One of Montgomery County’s top school leaders has been named superintendent of schools in Hartford, Conn.

The Hartford board of education voted 8 to 1 Monday night to select Beth Schiavino-Narvaez, one of three deputy superintendents in Montgomery County, for the top job in Hartford, according to Hartford schools spokesman David Medina.

In Montgomery, Schiavino-Narvaez, 41, serves with deputy superintendents Larry A. Bowers and Kimberly A. Statham. Her office oversees the district’s 202 schools, supervises principals and coordinates support to schools through six associate superintendents.

“I am honored to have been selected as the next superintendent of Hartford Public Schools and look forward to starting my new position in July,” she said in a written statement after the vote. “I have sincerely enjoyed my time in Montgomery County Public Schools and look forward to continuing my work here for the rest of the school year.”

She called Montgomery “an excellent school district” and said she had learned “a tremendous amount” from colleagues and students.

The Hartford school board’s resolution Monday authorized the board’s chairman to negotiate a three-year contract with Schiavino-Narvaez, including a base salary of about $250,000, Medina said.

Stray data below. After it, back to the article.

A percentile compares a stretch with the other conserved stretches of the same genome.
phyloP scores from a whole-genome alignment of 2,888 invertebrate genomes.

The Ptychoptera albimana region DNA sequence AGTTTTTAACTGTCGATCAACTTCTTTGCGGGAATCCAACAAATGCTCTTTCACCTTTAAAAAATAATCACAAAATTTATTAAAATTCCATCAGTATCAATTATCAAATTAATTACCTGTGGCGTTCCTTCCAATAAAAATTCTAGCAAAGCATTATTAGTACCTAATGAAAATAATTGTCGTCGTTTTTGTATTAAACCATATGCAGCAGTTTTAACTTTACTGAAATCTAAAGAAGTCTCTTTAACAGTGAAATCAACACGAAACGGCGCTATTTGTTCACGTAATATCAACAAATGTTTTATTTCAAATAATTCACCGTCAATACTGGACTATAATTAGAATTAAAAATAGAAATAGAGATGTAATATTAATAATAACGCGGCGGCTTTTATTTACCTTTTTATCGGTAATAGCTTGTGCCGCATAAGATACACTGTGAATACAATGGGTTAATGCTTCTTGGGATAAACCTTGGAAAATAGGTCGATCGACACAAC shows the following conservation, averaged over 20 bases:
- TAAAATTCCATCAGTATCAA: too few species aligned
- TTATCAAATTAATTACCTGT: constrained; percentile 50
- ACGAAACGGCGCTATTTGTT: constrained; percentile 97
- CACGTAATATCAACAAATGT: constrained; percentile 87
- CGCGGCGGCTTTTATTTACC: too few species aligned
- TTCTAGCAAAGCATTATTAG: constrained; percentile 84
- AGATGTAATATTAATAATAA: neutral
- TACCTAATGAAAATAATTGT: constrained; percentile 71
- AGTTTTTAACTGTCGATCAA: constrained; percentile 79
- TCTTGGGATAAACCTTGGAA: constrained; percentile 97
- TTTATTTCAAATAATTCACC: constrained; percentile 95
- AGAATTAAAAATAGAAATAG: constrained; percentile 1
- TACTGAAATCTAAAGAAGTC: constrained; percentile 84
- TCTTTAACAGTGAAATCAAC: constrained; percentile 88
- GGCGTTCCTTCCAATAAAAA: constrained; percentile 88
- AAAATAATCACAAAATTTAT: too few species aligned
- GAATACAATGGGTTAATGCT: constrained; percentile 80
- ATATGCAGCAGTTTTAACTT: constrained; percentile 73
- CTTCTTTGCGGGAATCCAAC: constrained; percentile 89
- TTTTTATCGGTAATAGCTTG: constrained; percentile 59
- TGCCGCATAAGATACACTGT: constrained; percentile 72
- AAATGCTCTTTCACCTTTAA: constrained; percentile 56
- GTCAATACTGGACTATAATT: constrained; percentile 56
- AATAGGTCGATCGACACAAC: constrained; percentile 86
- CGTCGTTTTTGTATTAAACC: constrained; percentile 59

Schiavino-Narvaez was chosen from a field of 59 candidates, with 13 ultimately named as semi-finalists. Two finalists were asked to participate in community forums last week: Schiavino-Narvaez and Ronald G. Taylor, superintendent of schools in Willingboro, N.J.

Schiavino-Narvaez has worked in Montgomery County since 2011, when she was hired by Montgomery County Superintendent Joshua P. Starr as a community superintendent. The two had worked together in Stamford, Conn., when Starr was superintendent there.

As a community superintendent in Montgomery, Schiavino-Narvaez oversaw the Northeast consortium and Sherwood clusters of schools. She was promoted to deputy superintendent in 2012.

Schiavino-Narvaez said in a statement to The Hartford Courant that she was committed to making Hartford public schools “the best city school system in America.”

Hartford is an urban district, with more than 90 percent of its students receiving free and reduced price meals, an indicator of poverty. It has 51 schools and more than 21,000 students.